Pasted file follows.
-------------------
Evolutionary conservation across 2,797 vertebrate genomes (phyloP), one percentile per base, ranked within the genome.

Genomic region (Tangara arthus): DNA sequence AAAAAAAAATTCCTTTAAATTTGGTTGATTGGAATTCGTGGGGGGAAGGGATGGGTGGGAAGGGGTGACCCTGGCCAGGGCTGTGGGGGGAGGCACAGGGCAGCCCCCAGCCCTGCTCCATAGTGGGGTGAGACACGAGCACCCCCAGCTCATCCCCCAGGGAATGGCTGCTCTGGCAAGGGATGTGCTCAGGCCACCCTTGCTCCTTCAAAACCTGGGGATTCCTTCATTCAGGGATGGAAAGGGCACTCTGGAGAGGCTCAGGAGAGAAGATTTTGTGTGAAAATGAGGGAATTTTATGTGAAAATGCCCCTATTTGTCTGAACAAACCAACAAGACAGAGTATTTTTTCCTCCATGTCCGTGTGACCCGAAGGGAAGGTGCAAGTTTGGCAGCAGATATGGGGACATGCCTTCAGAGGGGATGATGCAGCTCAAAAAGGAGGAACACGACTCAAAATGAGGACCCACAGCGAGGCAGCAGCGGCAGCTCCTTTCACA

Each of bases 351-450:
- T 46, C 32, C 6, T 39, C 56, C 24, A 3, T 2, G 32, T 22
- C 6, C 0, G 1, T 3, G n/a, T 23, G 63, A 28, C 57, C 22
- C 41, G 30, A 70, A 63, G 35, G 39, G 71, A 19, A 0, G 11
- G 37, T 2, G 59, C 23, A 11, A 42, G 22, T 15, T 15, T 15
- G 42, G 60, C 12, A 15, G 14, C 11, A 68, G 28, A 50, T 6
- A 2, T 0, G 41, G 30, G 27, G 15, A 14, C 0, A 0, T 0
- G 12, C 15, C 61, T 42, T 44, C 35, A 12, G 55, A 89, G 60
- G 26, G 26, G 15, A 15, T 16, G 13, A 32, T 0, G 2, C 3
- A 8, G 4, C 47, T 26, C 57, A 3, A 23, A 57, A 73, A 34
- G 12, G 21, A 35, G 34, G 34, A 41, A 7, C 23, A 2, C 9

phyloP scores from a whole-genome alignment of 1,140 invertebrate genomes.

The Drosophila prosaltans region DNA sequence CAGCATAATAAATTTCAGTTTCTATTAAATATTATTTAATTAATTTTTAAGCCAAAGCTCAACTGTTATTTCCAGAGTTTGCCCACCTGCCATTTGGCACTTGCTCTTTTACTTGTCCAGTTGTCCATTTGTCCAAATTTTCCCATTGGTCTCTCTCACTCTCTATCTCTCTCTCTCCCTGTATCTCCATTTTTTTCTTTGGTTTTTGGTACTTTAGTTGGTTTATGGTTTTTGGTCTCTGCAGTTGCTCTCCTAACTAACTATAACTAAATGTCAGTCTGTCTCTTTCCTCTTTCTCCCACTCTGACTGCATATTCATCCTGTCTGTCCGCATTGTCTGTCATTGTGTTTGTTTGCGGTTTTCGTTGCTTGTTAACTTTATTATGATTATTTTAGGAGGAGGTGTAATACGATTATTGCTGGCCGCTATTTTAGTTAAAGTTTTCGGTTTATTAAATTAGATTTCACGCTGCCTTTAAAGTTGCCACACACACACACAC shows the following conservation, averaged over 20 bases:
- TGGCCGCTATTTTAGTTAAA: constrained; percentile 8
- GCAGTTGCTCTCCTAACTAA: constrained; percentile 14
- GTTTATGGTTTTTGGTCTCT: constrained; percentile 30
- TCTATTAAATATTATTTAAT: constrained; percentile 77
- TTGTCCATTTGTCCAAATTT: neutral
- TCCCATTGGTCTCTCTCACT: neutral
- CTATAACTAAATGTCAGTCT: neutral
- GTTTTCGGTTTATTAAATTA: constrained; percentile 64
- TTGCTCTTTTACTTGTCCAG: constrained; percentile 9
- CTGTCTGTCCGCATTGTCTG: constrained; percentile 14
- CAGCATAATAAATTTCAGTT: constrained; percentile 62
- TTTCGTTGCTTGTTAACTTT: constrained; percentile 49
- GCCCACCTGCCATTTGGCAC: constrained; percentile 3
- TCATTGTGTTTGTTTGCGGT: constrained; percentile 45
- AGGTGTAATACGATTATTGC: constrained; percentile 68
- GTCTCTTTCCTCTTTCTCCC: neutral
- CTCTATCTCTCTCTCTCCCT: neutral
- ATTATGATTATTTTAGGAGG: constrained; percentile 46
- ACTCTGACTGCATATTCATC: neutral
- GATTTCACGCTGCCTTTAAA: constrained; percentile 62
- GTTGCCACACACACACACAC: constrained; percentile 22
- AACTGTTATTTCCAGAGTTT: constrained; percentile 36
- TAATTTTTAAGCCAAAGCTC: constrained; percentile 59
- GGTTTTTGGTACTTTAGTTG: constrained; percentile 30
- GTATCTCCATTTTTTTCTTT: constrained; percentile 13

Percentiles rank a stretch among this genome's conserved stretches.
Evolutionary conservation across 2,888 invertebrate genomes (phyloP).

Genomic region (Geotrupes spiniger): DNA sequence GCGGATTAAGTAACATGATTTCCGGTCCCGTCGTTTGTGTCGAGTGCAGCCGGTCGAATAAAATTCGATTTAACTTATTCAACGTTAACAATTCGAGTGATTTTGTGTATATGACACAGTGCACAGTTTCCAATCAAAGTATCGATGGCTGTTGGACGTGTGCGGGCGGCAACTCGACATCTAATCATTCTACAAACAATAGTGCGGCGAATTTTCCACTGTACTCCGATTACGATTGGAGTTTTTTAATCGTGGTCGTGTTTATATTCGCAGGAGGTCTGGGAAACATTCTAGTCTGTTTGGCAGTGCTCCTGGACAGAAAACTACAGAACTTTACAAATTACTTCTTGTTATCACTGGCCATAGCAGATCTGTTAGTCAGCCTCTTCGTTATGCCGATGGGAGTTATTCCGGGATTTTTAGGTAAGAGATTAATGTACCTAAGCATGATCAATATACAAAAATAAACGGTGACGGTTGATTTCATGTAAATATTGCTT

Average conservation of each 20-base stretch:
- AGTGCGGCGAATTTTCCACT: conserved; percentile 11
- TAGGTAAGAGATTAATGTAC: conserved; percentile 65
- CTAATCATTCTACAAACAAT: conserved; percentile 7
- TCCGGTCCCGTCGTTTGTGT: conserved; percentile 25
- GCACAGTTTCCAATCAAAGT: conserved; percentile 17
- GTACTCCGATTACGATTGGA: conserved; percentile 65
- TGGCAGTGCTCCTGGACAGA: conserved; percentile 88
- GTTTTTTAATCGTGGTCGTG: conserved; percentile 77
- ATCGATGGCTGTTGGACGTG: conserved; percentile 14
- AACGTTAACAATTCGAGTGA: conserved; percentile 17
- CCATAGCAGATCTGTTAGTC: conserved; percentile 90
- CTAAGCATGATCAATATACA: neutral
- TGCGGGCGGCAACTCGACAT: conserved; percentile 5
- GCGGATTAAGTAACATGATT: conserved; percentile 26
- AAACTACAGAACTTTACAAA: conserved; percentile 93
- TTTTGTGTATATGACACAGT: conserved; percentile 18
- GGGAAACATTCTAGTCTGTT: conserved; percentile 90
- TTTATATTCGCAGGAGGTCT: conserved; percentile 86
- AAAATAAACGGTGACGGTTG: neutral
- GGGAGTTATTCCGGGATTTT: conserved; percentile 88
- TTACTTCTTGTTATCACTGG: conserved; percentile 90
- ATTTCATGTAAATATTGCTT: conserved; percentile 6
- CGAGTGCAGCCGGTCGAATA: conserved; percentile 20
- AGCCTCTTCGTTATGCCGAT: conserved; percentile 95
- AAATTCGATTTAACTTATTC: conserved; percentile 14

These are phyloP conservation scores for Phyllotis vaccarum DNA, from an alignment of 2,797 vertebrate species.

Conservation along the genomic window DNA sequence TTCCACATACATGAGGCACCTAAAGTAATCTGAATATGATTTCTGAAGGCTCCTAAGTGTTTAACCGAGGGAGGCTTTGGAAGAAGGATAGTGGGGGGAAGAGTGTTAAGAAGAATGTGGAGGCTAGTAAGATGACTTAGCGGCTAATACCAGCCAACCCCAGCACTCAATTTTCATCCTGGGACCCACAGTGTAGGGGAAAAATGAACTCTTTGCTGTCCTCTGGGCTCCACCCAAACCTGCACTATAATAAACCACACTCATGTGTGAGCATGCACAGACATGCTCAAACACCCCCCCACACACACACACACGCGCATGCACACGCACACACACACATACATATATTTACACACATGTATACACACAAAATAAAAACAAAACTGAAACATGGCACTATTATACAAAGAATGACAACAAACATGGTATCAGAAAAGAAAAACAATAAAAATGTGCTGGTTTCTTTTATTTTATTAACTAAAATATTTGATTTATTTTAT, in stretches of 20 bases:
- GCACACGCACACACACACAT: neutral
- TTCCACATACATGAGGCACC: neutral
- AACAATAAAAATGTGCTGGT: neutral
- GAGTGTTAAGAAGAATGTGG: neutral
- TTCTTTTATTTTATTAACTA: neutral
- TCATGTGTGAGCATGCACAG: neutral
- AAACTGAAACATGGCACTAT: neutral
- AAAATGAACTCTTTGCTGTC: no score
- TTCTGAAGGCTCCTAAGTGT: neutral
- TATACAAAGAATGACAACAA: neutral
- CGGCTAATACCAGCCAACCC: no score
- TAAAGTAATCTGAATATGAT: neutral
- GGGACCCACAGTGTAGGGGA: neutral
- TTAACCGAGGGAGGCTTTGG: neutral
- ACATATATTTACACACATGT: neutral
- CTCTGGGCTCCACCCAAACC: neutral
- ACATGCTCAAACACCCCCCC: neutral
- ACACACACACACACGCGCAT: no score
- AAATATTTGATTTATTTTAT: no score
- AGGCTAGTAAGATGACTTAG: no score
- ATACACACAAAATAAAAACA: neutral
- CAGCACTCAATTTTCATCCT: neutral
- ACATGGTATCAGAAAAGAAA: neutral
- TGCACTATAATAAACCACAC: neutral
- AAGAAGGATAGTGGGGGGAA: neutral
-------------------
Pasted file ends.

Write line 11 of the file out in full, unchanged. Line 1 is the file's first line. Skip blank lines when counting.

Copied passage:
- G 26, G 26, G 15, A 15, T 16, G 13, A 32, T 0, G 2, C 3